nautilus cabana

During our weekend trip to Taganga, Colombia, we booked a diving trip with Nautilus Dive Center. Part of the package was a free stay in their Cabana. The sound of free got my ear so I think I missed the part about no running water, no electricity, no shower, no bed, no enclosed building…pretty much no nothing besides a hammock and an incredible view.

Even though I love traveling and beaches and new experiences, I typically like to end my day with a hot shower and a nice bed in a nice hotel with nice amenities. I’m no outdoors-man by no stretch. I think I camped once when I was younger. I don’t even know how to put a tent up…but again the hammocks and the free part sounded cool.

The thing is the boat drops you off there at noon, and comes back the next day around the same time to pick you up.

When you get there, there’s the feeling of excitement. The view is amazing. It is extremely remote. The weather is perfect. There’s no one to bother you with emails or phone calls. The beach is not crowded…

Then you see the boat pull off for the night (knowing it’s not coming back and you have no way of communication with the outside world)…you stroll around taking pictures and checking things out…then after 30 minutes or so you run out of things to take pictures of and reality sets in…OH SHIT…

You start to understand why you are the only person on the boat that got off and stayed there…no running water, no electricity, no ducha (shower), no internet, no bed, no doors on anything…nothing but you and the cabana boy which doesn’t speak English. And unlike South Americans that say they speak very little English and then have a complete English conversation with you…when I say I speak very little Spanish…I mean very, very, very little. If I wanted a life experience…well I got one!

Luckily though, I had my girlfriend with me. She made great company and speaks Spanish. Yet, this was definitely the longest 24 hours of my life…felt more like a week or two after only a few hours of being there.

Really the only thing to do is read, talk, sleep or swim…that’s the options. And unlike Oklahoma where the sun goes down around 8:30 right now…the sun goes down at 6 pm in this part of Colombia.

Although there is no electricity, you do get generator produced electricity from 7-10 pm. This includes two light bulbs and a small TV that gets Direct TV cable.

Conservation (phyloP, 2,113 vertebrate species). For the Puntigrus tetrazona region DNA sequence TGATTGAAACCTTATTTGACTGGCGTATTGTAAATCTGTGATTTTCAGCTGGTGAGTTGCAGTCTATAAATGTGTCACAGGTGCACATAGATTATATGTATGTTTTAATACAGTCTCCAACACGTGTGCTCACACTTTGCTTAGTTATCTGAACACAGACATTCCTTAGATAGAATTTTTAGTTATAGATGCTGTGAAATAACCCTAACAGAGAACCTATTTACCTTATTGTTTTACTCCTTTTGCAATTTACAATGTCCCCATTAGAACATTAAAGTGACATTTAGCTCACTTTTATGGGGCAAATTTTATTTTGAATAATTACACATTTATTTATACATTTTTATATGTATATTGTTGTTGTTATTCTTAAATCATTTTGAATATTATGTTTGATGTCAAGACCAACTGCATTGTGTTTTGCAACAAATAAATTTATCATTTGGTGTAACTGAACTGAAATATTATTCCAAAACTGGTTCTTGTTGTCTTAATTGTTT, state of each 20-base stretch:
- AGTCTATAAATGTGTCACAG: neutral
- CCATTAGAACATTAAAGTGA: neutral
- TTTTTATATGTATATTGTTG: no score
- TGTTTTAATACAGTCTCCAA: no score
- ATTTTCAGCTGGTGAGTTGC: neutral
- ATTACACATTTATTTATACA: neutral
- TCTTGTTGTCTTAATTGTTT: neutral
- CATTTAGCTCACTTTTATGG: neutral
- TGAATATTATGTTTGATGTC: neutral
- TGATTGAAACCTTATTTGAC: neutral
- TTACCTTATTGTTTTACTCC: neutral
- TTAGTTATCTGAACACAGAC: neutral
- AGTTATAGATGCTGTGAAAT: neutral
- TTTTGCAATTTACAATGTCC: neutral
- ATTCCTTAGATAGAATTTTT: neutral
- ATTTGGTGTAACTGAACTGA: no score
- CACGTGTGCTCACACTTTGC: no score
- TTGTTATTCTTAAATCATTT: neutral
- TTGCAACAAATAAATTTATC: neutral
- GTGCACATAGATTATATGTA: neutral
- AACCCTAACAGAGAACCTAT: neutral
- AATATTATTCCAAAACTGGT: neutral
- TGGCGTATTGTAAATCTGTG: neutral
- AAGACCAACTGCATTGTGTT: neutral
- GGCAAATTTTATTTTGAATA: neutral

Dinner was served around 6 and then TV from 7-8:30 pm. Keep in mind, I don’t like to sleep in the dark, and don’t like sleeping outside and we are in nowhere-ville in Colombia where supposiveĀ  kidnappings happen all the time. Our cabana boy’s choice for TV entertainment? A prison show where people are stabbed to death and burned alive, the local news full of negative stuff and people dying, and then he concluded our viewings with the ending of Titanic…you know where the boat cracks in half and most everyone dies a horrifying death…I am not making this stuff up. Needless to say, I woke up about every 10 minutes to any noise that was made.

But in the end, this was a once in a lifetime experience. The water was beautiful. The food was delicious. The swimming was incredible. And when I cracked my eyes open at 5:30 am the next morning (to the rooster crowing), the view was nothing short of breath taking.

I was damn happy to see my boat back to the city the next day…but also damn happy I did it too.

Stay the night in a hammock in the middle of nowhere…check!

 

Cabana Ariel

cabana beach

Small Beach Down Stairs

rocks

cabana dinner view

cabana bedroom

“Inside” Beds…The Hammocks Were More Enticing

cabana bano

Bathroom That You Had To Dump Water In To Make Work

rooster

The Resident Rooster

cabana kitchen

Kitchen Area

cabana dinner

Our Dinner That Was Caught That Morning

cabana hangout

The Haunting TV and Resident Dog

cabana ducha

Ducha…Spanish for Shower

ready to swim

Getting Ready For A Swim

cabana bed

Sleeping Accommodations For The Night

sunset

Sunset

Resident Goats

Relaxing All Day

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Filed under: ColombiaSouth AmericaTraveling

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